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Delayed Gratification – 2000 Ducati MH900e #552

Almost twenty years on, every one of the 2,000 MH900e’s has a story to tell.  This one evidently took a long delay before being ridden just 1,200 miles, and with only a couple of mods, looks excellent.

2000 Ducati MH900e #552 for sale on eBay

Pierre Terblanche designed the showy desmodue in the late 1990’s, the air-cooled 75hp piped through a six-speed transmission.  Almost every bit of the trellis frame and bodywork are sculptural, even the single-sided swingarm being a work of fabrication art.  Crowd response to the show bike was such that a short production run was arranged, glossing over issues like non-adjustable forks and almost-waterproof instrumentation.  Still it reviewed well for a special model, the fuel-injected drivetrain providing a nice torque curve and the long wheelbase lending stability to the situation.

As most MH900e’s have been, this one appears babied, with a bar-end mirror replacing the frail wing mirrors.  Finishes are in top shape, and often-replaced items like the chrome clutch cover and tube mufflers are still stock.  Comments from the eBay auction:

  • I bought this MH 900e Hailwood new in 2002, and did not have a chance to commission and ride it for several years.   It is now ridden sparingly and kept indoors.
  • I am the original owner. The bike currently has a little over 1,100 miles on the clock (mileage may change as I do still take it out occasionally)  and is in almost perfect condition.  There are no scrapes, dings, dents, cracks, only the slightest and usual evidence of wear commensurate with the low mileage.  The clear plexi fairing has two tiny shallow scratches from road grit or similar.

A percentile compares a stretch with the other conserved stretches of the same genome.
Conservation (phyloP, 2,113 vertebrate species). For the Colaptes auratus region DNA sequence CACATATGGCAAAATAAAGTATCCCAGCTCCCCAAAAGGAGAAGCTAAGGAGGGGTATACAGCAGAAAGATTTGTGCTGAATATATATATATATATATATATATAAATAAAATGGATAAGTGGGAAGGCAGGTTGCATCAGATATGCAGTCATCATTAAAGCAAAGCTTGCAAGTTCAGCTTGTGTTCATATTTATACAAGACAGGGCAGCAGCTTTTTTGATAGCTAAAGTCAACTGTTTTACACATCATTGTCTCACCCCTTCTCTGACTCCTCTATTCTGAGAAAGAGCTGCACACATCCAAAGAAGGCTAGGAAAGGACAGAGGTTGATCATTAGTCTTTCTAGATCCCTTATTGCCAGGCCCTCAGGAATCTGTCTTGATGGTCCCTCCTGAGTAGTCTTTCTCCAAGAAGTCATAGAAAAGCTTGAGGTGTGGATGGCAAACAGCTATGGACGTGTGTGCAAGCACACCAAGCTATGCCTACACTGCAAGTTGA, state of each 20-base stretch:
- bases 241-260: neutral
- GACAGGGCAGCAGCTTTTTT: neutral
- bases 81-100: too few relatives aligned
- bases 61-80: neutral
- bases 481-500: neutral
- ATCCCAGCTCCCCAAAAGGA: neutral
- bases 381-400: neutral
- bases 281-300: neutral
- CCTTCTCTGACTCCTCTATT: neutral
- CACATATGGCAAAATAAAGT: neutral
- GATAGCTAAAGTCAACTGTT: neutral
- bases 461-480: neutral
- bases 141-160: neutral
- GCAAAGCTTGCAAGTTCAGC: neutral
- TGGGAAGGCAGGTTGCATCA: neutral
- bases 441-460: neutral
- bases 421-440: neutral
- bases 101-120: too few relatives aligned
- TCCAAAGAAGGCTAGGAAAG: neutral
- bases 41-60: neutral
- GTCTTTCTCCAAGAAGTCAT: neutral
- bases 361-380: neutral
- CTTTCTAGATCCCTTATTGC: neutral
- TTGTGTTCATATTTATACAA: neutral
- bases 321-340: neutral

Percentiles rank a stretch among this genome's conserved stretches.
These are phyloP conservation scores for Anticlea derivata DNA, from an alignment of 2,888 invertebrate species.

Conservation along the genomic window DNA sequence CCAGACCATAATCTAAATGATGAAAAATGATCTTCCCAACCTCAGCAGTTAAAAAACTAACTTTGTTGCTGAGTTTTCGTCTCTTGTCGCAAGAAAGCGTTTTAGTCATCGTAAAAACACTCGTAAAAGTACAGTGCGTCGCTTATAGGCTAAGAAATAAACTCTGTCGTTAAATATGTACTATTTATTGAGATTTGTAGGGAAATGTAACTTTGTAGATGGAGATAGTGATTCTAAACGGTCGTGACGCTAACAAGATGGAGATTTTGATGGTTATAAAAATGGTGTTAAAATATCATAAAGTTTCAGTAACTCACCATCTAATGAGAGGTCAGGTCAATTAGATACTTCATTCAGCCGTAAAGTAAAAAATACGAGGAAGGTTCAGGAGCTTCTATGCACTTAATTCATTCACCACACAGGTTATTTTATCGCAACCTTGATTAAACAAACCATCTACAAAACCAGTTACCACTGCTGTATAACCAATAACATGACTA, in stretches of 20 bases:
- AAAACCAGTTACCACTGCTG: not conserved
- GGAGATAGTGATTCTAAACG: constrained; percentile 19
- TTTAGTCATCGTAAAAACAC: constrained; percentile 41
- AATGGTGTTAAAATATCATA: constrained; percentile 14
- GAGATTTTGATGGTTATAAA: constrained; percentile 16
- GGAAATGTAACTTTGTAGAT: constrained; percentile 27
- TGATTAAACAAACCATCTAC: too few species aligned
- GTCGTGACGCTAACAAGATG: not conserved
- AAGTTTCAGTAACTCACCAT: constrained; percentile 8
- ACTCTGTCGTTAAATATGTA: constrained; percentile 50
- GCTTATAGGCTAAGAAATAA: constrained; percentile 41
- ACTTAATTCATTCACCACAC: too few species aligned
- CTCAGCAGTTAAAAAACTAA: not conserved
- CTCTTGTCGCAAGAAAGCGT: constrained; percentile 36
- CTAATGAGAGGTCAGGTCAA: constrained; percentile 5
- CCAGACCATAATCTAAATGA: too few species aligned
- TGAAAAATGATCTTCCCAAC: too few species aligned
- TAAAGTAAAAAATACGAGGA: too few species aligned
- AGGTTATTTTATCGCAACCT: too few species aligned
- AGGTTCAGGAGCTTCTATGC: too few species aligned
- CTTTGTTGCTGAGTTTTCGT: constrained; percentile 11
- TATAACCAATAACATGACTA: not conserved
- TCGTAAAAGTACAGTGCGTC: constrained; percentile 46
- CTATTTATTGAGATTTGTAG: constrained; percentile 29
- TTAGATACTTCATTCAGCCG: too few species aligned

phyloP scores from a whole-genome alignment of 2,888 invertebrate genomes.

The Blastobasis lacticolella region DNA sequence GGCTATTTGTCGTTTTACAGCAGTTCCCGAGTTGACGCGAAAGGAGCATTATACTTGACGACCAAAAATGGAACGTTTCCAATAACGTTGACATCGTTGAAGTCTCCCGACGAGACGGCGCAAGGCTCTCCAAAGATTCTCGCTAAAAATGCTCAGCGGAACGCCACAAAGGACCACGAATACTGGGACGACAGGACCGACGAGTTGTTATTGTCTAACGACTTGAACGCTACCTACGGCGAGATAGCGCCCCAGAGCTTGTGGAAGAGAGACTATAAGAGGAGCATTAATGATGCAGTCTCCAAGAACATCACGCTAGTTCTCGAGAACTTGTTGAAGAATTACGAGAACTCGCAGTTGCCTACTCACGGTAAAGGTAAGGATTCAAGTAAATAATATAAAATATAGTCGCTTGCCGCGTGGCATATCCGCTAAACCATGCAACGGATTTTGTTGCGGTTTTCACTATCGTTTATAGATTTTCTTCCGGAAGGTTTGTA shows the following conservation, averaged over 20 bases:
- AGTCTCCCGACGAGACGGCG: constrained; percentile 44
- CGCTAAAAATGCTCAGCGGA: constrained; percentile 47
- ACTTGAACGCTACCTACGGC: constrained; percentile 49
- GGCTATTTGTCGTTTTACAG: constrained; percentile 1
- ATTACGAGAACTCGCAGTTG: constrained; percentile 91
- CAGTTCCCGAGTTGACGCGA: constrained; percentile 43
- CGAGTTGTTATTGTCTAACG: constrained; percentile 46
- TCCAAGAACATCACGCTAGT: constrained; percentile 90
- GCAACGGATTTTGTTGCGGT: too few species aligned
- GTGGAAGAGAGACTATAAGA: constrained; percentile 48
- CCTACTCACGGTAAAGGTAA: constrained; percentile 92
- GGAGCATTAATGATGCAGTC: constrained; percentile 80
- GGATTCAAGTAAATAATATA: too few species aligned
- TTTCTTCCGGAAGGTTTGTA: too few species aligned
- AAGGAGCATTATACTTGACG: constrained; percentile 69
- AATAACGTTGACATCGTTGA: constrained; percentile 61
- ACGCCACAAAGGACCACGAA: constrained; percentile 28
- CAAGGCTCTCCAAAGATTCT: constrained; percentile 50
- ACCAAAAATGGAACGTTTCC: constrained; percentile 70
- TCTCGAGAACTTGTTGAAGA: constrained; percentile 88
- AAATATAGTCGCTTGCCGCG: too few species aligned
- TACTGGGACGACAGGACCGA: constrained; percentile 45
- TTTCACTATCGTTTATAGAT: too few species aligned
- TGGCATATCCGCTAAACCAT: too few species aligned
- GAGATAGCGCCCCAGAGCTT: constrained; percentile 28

• Mods:  I removed the original mirrors and handgrips  ( all are included in the sale), and the license plate carrier has been tailored to take the American size license plate versus the larger European one.   All regular maintenance was done by the regional Ducati dealer.
  • The machine, number 552 of 2000, comes with a clear title, the original handbook, and other literature, the original keys, and a factory commemorative plaque.  It is fast, light, perfectly balanced, and looks wild, even after 20 years.

The 2000 examples sold out within hours of the start of the web-only introduction, but production couldn’t be arranged until mid-2001 for a 2002 model.  Most reside indoors, and not even in the garage – hallway and dining room displays abound.  Namesake Mike Hailwood’s family took issue with Ducati’s appropriation of the name, and arrived at a settlement some years later.  Now finding their way to another generation of collectors, an MH900e never fails to transmit the excitement of two wheels.

-donn

 

3 Comments

  • For a long time I didnt understand the appeal of these bikes except as a collectors item/”manufacturered rarity”. Also the MH900e and paul smarts are supposed to have turning radi the size of a small moon (or space station if you prefer), the engine is kind of low power and the gas tank is tiny always made me think this bike wasnt appealing as a real motorcycle.

    But the last pic in this post really blew me a way..damn that’s a sexy rear end right there with the two chrome pipes. Personally I would park this somewhere where thats what I saw every time and just enjoy the view

    Mi

  • They must’ve misplaced the angle grinder that day… “Nah it’ll be fine. We’ll just leave the pipes 10 inches too long and tell them it looks cool.” Geez you couldn’t park that thing rear tire against the kerb – you’d block the bloody sidewalk!

  • They really were low production collectors bikes w/o intention of being ridden. The Paul Smart had a very poor rake/trail combination that made riding it not much fun for such an expensive motorcycle. Not a fun riding position and referenced turning radius plus not a lot of power. Having said that, the MH really looks nice IMO.

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